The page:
Freedom, Federalism, Free Enterprise, reads a Democratic Party poster from the 1990s. Those words form the essence of liberalism as South Africa has known it since the 1820s, and as the Progressive and Democratic parties ably embodied it during the previous century.

In the last two years, the Democratic Alliance (DA) has also made much progress in reclaiming ground that it lost as the premier representative of political liberalism in South Africa.

Imagine my shock, then, when the new Mayor of Johannesburg, Dr Mpho Phalatse, accompanied the municipally controlled Johannesburg Metro Police Department on a ‘raid’ on night clubs on 3 December 2021, and complained on Twitter about ‘the level of lawlessness’ exhibited by these clubs. Their crime, of course, was inadequate ‘screening of patrons for COVID, completing attendance registers, managing numbers, ensuring ventilation as well as other COVID protocols.’ ‘No more!’ she concluded.

One would think the term ‘lawlessness’ would be reserved for real criminal activity, or a breakdown in public order, not for peaceful people enjoying their evening peacefully. But more than that, why was a DA mayor pushing so eagerly for the enforcement of regressive lockdown policy that is the brainchild of the central government under the African National Congress (ANC)?

Herman Mashaba, Mayor of Johannesburg at the time when expropriation without compensation was placed at the top of national discourse by the ANC and the Economic Freedom Fighters, happily said that his government at the time would utilise the power to expropriate liberally so that he may ‘rejuvenate’ the inner city.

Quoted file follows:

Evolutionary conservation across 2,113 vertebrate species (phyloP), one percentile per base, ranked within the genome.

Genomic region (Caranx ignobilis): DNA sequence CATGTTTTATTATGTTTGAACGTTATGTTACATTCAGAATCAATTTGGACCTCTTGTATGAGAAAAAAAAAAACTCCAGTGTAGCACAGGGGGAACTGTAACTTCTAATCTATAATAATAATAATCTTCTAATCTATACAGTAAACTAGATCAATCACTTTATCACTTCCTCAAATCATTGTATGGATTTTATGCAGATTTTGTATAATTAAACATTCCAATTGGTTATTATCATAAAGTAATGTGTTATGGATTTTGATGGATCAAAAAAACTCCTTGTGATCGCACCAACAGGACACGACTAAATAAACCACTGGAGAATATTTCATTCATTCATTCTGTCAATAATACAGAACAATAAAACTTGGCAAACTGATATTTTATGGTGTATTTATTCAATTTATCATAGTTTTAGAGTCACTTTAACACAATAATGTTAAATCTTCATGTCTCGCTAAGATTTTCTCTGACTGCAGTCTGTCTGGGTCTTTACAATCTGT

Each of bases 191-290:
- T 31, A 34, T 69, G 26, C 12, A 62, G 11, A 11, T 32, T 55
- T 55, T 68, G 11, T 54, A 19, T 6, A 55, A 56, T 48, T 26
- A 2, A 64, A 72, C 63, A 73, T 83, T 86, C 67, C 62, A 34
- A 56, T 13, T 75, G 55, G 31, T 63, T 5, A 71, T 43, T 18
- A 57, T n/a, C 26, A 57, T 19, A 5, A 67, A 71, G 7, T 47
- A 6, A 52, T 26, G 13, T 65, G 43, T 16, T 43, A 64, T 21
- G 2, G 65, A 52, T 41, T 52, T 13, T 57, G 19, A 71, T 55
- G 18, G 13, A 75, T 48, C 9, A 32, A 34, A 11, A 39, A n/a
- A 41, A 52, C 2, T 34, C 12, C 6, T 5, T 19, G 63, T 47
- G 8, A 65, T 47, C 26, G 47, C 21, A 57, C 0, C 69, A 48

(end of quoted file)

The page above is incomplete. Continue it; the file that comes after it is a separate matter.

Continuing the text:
Two Johannesburg mayors of the official opposition identified themselves too closely – at least for my liberal sensibilities – with policies and priorities that ultimately emanate from Luthuli House.

I have had this discussion with opposition politicians before. After chastising me for a hint of liberal idealism, I am told that municipal and provincial governments depend on the central government for their funding. I am further told that ‘the law is clear,’ and that not enforcing national laws would tend to break down the opposition’s appeals to law and order and constitutionalism.

To too many, allegiance to the Constitution and to the law is confused with allegiance to the central government and to its judges’ debatable interpretations of the law.

A lesson from the dawn of South African liberalism

South African liberalism is a rich tradition, and for this set of facts a story from that tradition is warranted.